How to Take Vitamin C

Oral vitamin C is generally in the form of ascorbic acid pills. Pills should preferably be in the form of capsules because pills have a binder that can cause gas or upset stomach. Table 4 tells how to make a one-liter batch of ascorbate solution from which daily doses can be dispensed.1 To prevent foaming, add water first to the solids until bubbling stops and then add juice.



                         Table 4.

Sodium Ascorbate Solution1

Ascorbic acid . . . . . . . 223 gm

or one measuring cup

Sodium bicarbonate . . 20 to 80 gm

(baking soda) to taste

Water and juice to . . 1,000 ml,

one quart




For a dose of 10 grams take 45 ml of the solution. The solution can be kept for up to a month if refrigerated in a dark bottle. Take portions with water in 3 or 4 doses during the day, with or without food.

Before taking IV vitamin C, people should be checked for a deficiency of glucose-6-phosphate dehydrogenase enzyme.10 Lack of this enzyme is rare but it’s lack may cause acute anemia. Oral vitamin C does not appear to cause anemia.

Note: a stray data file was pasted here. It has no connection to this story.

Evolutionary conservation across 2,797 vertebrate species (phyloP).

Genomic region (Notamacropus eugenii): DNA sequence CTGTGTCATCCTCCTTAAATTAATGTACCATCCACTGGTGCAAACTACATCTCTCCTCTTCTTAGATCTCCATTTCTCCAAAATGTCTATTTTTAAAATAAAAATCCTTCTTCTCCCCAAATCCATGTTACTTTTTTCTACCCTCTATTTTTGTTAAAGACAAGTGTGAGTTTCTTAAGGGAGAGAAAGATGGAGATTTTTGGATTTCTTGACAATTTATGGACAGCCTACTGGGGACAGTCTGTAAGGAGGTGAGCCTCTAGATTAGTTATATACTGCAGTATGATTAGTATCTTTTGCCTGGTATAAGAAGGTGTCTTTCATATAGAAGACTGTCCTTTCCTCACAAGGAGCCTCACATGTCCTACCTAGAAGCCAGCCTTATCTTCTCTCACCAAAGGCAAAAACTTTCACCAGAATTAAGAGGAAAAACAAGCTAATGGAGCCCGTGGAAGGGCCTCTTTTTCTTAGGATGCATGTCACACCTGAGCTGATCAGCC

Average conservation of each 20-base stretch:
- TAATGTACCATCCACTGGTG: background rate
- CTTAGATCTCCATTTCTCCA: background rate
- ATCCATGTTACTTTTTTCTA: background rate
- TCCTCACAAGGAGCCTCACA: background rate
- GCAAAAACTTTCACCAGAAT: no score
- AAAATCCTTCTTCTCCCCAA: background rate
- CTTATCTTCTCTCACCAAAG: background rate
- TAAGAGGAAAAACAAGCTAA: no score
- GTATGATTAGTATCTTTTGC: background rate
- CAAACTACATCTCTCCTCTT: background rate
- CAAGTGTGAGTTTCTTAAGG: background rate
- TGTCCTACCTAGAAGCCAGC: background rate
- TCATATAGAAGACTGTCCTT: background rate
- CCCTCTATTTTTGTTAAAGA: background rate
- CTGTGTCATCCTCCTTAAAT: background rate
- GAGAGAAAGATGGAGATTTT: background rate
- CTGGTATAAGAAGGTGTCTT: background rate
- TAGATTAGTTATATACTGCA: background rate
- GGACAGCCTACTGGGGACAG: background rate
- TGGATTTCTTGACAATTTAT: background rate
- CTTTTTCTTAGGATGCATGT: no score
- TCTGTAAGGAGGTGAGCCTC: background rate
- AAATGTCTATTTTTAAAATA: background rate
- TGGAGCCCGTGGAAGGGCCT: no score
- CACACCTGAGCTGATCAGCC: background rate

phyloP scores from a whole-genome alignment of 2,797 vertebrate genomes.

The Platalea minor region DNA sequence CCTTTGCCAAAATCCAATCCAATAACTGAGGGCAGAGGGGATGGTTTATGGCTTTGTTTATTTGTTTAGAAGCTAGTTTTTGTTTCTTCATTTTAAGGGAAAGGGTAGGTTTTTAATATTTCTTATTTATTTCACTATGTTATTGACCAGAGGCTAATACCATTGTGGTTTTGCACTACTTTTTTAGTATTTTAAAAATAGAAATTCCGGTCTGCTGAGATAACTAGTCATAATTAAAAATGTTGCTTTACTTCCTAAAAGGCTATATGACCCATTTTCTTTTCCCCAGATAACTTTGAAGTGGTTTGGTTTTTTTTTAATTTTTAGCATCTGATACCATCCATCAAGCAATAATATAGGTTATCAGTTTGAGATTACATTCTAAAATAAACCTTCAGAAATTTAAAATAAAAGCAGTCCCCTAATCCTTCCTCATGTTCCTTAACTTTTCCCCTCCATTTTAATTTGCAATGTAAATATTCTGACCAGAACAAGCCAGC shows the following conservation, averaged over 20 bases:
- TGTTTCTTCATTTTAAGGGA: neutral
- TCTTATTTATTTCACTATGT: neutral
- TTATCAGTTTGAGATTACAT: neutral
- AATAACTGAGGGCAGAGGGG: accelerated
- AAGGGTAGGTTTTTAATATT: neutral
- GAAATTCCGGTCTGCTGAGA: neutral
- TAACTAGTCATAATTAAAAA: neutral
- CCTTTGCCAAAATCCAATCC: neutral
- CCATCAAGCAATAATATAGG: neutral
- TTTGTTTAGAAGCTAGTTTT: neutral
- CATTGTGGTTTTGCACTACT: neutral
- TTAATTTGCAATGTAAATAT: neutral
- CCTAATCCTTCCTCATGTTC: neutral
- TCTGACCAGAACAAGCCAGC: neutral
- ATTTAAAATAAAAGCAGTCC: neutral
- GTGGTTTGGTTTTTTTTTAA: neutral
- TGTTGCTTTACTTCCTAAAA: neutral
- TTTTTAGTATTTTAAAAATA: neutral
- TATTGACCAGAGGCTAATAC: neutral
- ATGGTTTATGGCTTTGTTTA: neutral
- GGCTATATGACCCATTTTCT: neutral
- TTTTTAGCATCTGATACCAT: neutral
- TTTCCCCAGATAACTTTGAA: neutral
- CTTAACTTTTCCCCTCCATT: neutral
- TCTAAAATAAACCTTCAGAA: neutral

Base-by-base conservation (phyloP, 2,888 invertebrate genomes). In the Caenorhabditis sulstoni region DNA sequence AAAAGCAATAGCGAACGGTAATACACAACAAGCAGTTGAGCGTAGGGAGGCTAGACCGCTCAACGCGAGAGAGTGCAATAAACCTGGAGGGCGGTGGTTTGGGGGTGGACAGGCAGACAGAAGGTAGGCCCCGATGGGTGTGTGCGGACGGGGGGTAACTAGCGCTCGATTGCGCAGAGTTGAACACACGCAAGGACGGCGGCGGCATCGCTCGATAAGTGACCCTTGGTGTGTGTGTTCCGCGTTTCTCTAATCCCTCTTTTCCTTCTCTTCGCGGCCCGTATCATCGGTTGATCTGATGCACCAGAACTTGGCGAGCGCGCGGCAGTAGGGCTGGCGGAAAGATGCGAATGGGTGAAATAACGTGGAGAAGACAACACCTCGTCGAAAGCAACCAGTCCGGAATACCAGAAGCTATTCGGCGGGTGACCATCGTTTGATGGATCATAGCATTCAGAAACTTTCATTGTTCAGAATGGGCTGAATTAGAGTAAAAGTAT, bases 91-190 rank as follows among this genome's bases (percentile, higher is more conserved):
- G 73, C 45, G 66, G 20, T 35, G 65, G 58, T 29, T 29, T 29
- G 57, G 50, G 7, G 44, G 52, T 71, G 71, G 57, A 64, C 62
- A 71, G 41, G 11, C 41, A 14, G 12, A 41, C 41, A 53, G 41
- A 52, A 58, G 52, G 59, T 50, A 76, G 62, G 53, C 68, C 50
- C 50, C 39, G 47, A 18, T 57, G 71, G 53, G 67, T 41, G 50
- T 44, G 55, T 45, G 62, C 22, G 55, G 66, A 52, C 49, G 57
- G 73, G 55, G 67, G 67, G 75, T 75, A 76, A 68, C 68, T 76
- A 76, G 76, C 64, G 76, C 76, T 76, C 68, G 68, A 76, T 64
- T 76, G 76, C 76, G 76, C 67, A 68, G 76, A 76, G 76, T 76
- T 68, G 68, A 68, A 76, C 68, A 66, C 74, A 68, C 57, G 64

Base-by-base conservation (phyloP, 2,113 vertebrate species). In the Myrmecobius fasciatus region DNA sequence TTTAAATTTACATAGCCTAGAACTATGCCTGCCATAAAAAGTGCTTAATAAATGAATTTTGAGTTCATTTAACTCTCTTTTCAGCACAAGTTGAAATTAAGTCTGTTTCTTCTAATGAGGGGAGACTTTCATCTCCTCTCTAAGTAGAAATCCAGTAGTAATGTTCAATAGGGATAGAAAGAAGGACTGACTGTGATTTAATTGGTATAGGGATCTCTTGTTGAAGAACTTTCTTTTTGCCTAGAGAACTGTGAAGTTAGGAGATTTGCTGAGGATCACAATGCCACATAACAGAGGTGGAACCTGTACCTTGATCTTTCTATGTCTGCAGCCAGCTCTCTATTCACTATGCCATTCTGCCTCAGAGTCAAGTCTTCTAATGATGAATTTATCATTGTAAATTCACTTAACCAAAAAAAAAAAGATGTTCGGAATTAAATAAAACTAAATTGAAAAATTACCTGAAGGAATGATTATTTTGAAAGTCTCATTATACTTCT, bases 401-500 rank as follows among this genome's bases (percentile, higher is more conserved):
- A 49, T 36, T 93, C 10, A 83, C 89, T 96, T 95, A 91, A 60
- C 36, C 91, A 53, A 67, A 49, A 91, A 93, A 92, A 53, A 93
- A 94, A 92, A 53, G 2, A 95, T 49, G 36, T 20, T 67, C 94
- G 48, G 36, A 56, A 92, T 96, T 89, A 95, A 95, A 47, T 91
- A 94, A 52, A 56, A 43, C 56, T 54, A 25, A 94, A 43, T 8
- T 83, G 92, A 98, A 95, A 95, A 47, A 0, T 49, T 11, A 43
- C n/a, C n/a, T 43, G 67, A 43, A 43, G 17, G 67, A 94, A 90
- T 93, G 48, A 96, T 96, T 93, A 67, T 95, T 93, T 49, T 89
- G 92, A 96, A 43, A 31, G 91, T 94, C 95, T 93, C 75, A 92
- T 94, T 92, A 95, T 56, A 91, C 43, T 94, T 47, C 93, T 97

How much vitamin C to take varies widely with each patient and his or her health. The government recommendation of about 100 mg/day is too low, many doctors believe. Dr. Klenner recommended 10 grams/day for his very healthy family.6 One glass of orange juice contains 100 mg of vitamin C. A dose of 10 grams would require 100 glasses of orange juice! That is unreasonable so take supplements. Build up the daily vitamin C slowly to avoid diarrhea.

For many people the proper vitamin C dose balances the constipation of opiates, feeds the body enough vitamin C, and puts some ascorbate into the lower colon to cause soft bowel movements. More vitamin C causes an occasional, unexpected diarrhea that is acceptable. A messy diarrhea warrants changing the diet or decreasing the vitamin C somewhat.

The urine vitamin C could also be checked regularly using a urine dipstick from the Riordan Clinic. The ascorbate level in urine should be 50 mg/deciliter or higher for good therapy.11


Pain, simplified, includes an electric signal going through nerves to the opiate receptors in the brain. High dose vitamin C may neutralize the receptors of narcotics. Vitamin C controls many types of pain including back pain, and even pain from rattlesnakes and jelly fish.